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Originally published January 16, 2014 at 6:01 PM | Page modified January 16, 2014 at 7:15 PM

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No time for Pete Carroll, Seahawks to be conservative

Seahawks coach Pete Carroll shouldn’t be afraid to let quarterback Russell Wilson loose in the NFC title game against the 49ers.


Seattle Times staff columnist

Just win, baby

26-9

Seahawks’ record with Russell Wilson as the starting QB

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Jerry, Jerry, Jerry. The NFL is probably the most conservative professional sport. Winn... MORE
Analysis in the football world is frequently flakey. Wilson doesn't play Kaepernick... MORE
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It is the most Pete Carroll thing ever: The Seahawks coach, the king of complexity, is a gambler and a fraidy cat at the same time.

He’s the man most likely to take a crazy risk — or have a “hormonal upsurge,” as he once called it — and shrug it off as necessary aggressiveness. And he’s the man who is currently playing ultraconservative on offense despite having a young quarterback who has earned two Pro Bowl appearances and back-to-back seasons of 100 passer ratings.

Carroll’s competitive fire normally dictates that he wants his team to maximize its potential in every area. But with a Super Bowl in sight and seemingly no team capable of penetrating a Seahawks defense that has become historically stellar, Carroll has turned his self-proclaimed formula of strong D and a run-centric offense into a rigid, restrictive command.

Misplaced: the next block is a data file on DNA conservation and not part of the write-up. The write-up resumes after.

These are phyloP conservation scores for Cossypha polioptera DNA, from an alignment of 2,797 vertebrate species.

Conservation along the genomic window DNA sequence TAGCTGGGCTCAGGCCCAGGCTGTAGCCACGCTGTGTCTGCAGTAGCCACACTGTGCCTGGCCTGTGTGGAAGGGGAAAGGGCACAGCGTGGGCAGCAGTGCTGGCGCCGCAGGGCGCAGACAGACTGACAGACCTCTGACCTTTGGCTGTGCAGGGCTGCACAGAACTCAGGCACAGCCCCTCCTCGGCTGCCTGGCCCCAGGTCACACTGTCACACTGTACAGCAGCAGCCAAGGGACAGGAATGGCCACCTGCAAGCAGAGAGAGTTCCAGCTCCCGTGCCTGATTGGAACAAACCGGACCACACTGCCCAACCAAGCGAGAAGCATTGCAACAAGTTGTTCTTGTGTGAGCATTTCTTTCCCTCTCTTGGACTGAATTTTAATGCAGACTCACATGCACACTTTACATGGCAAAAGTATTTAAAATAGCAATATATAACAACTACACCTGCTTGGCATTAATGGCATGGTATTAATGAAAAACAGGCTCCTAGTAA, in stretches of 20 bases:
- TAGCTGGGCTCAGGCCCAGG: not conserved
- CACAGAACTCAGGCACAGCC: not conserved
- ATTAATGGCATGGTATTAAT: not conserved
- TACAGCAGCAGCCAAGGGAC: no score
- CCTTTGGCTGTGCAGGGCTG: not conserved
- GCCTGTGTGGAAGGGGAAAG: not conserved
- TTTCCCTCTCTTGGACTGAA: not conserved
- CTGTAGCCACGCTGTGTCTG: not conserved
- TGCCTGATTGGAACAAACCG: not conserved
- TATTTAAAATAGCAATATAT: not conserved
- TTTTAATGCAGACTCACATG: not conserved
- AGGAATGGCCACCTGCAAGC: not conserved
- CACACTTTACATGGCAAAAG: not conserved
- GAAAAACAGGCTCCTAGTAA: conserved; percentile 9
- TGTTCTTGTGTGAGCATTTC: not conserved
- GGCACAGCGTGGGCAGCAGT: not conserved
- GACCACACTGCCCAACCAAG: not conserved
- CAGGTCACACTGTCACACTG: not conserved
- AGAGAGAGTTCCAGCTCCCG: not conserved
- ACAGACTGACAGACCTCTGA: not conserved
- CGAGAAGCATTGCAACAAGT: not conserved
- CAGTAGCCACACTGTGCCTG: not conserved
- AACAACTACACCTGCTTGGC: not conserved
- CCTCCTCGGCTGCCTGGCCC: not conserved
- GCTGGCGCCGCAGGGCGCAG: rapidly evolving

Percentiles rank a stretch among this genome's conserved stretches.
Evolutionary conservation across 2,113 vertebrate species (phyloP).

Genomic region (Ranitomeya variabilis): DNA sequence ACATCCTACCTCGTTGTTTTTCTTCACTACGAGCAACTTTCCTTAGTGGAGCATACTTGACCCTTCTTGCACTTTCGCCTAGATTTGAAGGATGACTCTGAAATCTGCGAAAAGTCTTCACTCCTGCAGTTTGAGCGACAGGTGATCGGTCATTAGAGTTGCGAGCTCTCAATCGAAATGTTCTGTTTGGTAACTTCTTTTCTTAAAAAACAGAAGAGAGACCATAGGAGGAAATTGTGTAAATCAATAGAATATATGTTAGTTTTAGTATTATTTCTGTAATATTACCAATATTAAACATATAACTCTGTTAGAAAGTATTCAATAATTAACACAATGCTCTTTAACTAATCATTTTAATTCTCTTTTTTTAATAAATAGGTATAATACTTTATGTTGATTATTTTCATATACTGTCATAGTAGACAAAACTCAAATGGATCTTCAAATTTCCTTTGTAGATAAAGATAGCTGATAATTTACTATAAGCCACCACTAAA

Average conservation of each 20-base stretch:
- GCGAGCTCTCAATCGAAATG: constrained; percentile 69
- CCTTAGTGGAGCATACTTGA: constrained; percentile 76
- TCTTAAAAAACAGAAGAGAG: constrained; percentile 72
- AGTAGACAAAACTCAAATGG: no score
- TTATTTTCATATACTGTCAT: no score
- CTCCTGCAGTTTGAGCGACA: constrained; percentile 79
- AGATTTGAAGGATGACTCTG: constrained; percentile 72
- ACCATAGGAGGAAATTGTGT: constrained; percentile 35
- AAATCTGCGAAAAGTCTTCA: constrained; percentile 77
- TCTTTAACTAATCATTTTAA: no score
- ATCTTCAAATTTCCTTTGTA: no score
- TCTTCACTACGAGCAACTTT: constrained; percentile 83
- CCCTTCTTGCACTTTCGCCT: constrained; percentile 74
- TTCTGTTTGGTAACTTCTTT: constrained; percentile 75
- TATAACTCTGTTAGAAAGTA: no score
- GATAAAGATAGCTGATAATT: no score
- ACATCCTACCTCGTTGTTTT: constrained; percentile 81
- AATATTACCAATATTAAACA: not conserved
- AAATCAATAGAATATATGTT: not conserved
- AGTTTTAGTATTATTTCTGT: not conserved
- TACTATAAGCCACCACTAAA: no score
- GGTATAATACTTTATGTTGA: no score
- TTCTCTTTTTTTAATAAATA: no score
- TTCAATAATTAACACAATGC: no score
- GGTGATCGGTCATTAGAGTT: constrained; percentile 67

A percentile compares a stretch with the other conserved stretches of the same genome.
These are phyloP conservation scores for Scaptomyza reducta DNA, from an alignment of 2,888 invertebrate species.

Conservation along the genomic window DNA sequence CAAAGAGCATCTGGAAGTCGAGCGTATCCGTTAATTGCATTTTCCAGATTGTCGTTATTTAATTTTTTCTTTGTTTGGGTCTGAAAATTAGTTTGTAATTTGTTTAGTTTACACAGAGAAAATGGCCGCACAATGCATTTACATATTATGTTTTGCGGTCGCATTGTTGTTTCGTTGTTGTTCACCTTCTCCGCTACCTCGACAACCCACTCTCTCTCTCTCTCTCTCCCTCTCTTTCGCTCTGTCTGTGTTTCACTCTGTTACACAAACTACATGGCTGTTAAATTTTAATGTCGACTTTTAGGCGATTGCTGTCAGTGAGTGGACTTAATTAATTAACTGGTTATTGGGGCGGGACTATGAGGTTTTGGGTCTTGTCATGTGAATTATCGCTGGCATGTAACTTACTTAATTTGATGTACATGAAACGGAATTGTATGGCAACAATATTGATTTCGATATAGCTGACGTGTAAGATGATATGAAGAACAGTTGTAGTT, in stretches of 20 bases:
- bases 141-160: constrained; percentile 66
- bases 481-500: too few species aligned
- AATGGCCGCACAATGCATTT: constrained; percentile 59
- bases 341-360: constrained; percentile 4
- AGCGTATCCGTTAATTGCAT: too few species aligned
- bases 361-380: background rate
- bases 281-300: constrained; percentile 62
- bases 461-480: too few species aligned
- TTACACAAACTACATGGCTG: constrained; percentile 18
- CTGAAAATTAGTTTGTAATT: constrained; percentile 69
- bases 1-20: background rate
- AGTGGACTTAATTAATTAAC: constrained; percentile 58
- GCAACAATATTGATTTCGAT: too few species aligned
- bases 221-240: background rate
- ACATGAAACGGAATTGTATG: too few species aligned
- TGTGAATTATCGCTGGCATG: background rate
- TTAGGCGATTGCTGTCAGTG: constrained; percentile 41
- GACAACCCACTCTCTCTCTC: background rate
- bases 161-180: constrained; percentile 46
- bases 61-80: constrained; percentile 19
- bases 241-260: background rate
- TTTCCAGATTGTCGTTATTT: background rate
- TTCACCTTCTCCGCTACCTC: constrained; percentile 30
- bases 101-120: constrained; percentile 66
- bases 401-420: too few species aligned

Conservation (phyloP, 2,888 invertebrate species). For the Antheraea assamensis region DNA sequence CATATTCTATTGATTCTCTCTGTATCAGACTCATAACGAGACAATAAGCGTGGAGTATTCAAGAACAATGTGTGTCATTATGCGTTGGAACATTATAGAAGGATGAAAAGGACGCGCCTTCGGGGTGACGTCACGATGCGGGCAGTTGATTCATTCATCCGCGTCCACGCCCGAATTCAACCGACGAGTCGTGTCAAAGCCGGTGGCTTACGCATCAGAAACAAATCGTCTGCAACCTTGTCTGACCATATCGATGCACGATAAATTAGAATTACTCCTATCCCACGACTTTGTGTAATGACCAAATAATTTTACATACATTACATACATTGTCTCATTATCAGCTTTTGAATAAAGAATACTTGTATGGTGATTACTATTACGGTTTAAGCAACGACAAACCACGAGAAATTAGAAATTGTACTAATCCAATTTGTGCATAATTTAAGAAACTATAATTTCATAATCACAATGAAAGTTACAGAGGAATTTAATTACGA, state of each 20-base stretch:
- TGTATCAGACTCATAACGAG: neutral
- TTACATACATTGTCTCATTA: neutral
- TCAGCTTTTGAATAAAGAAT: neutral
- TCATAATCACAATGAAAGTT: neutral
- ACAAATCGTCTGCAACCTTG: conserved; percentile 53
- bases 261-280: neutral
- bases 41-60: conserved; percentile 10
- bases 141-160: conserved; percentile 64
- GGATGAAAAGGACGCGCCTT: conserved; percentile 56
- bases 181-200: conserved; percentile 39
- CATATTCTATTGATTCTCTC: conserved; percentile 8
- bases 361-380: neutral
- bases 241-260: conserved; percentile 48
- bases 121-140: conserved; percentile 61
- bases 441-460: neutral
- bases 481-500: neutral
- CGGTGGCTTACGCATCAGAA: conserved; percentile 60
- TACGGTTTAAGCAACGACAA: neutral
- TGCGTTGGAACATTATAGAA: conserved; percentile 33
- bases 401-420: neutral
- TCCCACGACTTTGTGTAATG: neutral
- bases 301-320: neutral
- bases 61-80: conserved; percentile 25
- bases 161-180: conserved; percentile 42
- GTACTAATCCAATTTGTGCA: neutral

Can this Seahawks team win a championship this way? Yes, absolutely. Look at how close they already are.

But what if they lose Sunday’s NFC Championship Game against San Francisco, or the Super Bowl against an elite AFC offense, because Carroll was unwilling to let the entire team show what it can do?

This is the story line of the Seahawks’ title run. If they aren’t hoisting the Lombardi Trophy next month, it will be because the offense didn’t do enough. While the offense is limited because its receiving corps is incomplete (Sidney Rice is out for the season, Percy Harvin is a perpetual question mark) and its offensive line is inconsistent in pass protection, it also specializes in creating explosive plays without committing turnovers.

Carroll loves winning, and he loves keeping his team challenged. So it’s surprising to see him handcuff the offense when he doesn’t need to do so. He’s absolutely right to play off his defense and direct the offense not to put its most dominant unit in terrible situations. But it seems that Carroll has gone to ridiculous extremes lately for no reason. That’s uncharacteristic of a coach who is in constant pursuit of excellence.

The Seahawks didn’t have a game this season in which they were too aggressive on offense and embarrassed themselves by turning over the ball too much. In fact, the Seahawks’ offensive struggles began after a four-game stretch in which they averaged 33.8 points, concluding with their most complete performance of the season in a 34-7 victory over New Orleans on Dec. 2.